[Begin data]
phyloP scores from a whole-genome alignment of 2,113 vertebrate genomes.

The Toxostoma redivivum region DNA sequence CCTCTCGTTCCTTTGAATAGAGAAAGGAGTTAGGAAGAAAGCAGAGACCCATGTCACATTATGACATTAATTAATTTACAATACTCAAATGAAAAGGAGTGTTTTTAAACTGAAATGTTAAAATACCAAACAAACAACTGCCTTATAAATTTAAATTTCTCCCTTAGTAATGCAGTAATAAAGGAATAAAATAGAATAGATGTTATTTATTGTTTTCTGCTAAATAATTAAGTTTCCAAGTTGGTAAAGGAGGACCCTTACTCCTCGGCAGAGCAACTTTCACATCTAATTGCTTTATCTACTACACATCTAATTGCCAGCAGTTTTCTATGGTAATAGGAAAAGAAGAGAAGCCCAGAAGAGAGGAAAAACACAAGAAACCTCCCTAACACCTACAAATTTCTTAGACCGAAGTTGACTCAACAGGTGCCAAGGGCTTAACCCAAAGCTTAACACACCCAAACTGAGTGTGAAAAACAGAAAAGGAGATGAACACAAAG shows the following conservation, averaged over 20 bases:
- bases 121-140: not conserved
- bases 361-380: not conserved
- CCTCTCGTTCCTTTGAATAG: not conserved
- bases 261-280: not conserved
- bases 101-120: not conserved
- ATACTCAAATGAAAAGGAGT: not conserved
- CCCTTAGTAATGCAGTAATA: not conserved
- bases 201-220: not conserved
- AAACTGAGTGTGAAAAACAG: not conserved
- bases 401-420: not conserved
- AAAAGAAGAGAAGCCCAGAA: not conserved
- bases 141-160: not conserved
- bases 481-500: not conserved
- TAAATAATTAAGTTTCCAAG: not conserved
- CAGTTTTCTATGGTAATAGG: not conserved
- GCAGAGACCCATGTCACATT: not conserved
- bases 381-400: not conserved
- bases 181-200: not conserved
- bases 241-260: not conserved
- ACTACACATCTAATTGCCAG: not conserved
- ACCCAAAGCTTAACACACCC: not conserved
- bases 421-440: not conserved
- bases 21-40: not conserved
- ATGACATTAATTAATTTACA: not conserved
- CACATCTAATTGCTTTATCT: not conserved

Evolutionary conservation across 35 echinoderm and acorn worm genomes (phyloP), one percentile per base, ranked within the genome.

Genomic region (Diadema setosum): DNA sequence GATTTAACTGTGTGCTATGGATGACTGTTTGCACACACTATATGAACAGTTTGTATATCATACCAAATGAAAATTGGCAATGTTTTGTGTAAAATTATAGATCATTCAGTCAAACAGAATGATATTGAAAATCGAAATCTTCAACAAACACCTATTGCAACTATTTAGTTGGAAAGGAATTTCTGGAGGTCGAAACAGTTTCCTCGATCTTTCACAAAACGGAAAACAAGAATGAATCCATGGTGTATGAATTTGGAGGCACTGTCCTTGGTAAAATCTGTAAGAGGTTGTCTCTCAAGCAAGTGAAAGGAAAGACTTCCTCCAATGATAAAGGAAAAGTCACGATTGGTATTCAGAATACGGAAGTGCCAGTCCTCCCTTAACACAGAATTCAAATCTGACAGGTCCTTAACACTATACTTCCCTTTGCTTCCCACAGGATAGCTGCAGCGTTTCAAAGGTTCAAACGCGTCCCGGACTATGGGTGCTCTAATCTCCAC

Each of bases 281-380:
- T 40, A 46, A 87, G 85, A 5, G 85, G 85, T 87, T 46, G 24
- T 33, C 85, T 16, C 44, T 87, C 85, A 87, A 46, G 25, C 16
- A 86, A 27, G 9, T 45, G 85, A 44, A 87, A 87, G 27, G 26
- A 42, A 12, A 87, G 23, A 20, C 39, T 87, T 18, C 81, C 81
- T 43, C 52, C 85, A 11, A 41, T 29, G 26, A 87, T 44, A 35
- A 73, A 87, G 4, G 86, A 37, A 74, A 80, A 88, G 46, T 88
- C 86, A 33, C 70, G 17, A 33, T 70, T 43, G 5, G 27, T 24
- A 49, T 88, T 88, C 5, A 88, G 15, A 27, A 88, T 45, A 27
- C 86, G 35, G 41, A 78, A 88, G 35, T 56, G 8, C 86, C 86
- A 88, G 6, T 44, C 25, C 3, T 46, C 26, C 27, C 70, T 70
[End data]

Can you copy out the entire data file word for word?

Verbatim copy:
phyloP scores from a whole-genome alignment of 2,113 vertebrate genomes.

The Toxostoma redivivum region DNA sequence CCTCTCGTTCCTTTGAATAGAGAAAGGAGTTAGGAAGAAAGCAGAGACCCATGTCACATTATGACATTAATTAATTTACAATACTCAAATGAAAAGGAGTGTTTTTAAACTGAAATGTTAAAATACCAAACAAACAACTGCCTTATAAATTTAAATTTCTCCCTTAGTAATGCAGTAATAAAGGAATAAAATAGAATAGATGTTATTTATTGTTTTCTGCTAAATAATTAAGTTTCCAAGTTGGTAAAGGAGGACCCTTACTCCTCGGCAGAGCAACTTTCACATCTAATTGCTTTATCTACTACACATCTAATTGCCAGCAGTTTTCTATGGTAATAGGAAAAGAAGAGAAGCCCAGAAGAGAGGAAAAACACAAGAAACCTCCCTAACACCTACAAATTTCTTAGACCGAAGTTGACTCAACAGGTGCCAAGGGCTTAACCCAAAGCTTAACACACCCAAACTGAGTGTGAAAAACAGAAAAGGAGATGAACACAAAG shows the following conservation, averaged over 20 bases:
- bases 121-140: not conserved
- bases 361-380: not conserved
- CCTCTCGTTCCTTTGAATAG: not conserved
- bases 261-280: not conserved
- bases 101-120: not conserved
- ATACTCAAATGAAAAGGAGT: not conserved
- CCCTTAGTAATGCAGTAATA: not conserved
- bases 201-220: not conserved
- AAACTGAGTGTGAAAAACAG: not conserved
- bases 401-420: not conserved
- AAAAGAAGAGAAGCCCAGAA: not conserved
- bases 141-160: not conserved
- bases 481-500: not conserved
- TAAATAATTAAGTTTCCAAG: not conserved
- CAGTTTTCTATGGTAATAGG: not conserved
- GCAGAGACCCATGTCACATT: not conserved
- bases 381-400: not conserved
- bases 181-200: not conserved
- bases 241-260: not conserved
- ACTACACATCTAATTGCCAG: not conserved
- ACCCAAAGCTTAACACACCC: not conserved
- bases 421-440: not conserved
- bases 21-40: not conserved
- ATGACATTAATTAATTTACA: not conserved
- CACATCTAATTGCTTTATCT: not conserved

Evolutionary conservation across 35 echinoderm and acorn worm genomes (phyloP), one percentile per base, ranked within the genome.

Genomic region (Diadema setosum): DNA sequence GATTTAACTGTGTGCTATGGATGACTGTTTGCACACACTATATGAACAGTTTGTATATCATACCAAATGAAAATTGGCAATGTTTTGTGTAAAATTATAGATCATTCAGTCAAACAGAATGATATTGAAAATCGAAATCTTCAACAAACACCTATTGCAACTATTTAGTTGGAAAGGAATTTCTGGAGGTCGAAACAGTTTCCTCGATCTTTCACAAAACGGAAAACAAGAATGAATCCATGGTGTATGAATTTGGAGGCACTGTCCTTGGTAAAATCTGTAAGAGGTTGTCTCTCAAGCAAGTGAAAGGAAAGACTTCCTCCAATGATAAAGGAAAAGTCACGATTGGTATTCAGAATACGGAAGTGCCAGTCCTCCCTTAACACAGAATTCAAATCTGACAGGTCCTTAACACTATACTTCCCTTTGCTTCCCACAGGATAGCTGCAGCGTTTCAAAGGTTCAAACGCGTCCCGGACTATGGGTGCTCTAATCTCCAC

Each of bases 281-380:
- T 40, A 46, A 87, G 85, A 5, G 85, G 85, T 87, T 46, G 24
- T 33, C 85, T 16, C 44, T 87, C 85, A 87, A 46, G 25, C 16
- A 86, A 27, G 9, T 45, G 85, A 44, A 87, A 87, G 27, G 26
- A 42, A 12, A 87, G 23, A 20, C 39, T 87, T 18, C 81, C 81
- T 43, C 52, C 85, A 11, A 41, T 29, G 26, A 87, T 44, A 35
- A 73, A 87, G 4, G 86, A 37, A 74, A 80, A 88, G 46, T 88
- C 86, A 33, C 70, G 17, A 33, T 70, T 43, G 5, G 27, T 24
- A 49, T 88, T 88, C 5, A 88, G 15, A 27, A 88, T 45, A 27
- C 86, G 35, G 41, A 78, A 88, G 35, T 56, G 8, C 86, C 86
- A 88, G 6, T 44, C 25, C 3, T 46, C 26, C 27, C 70, T 70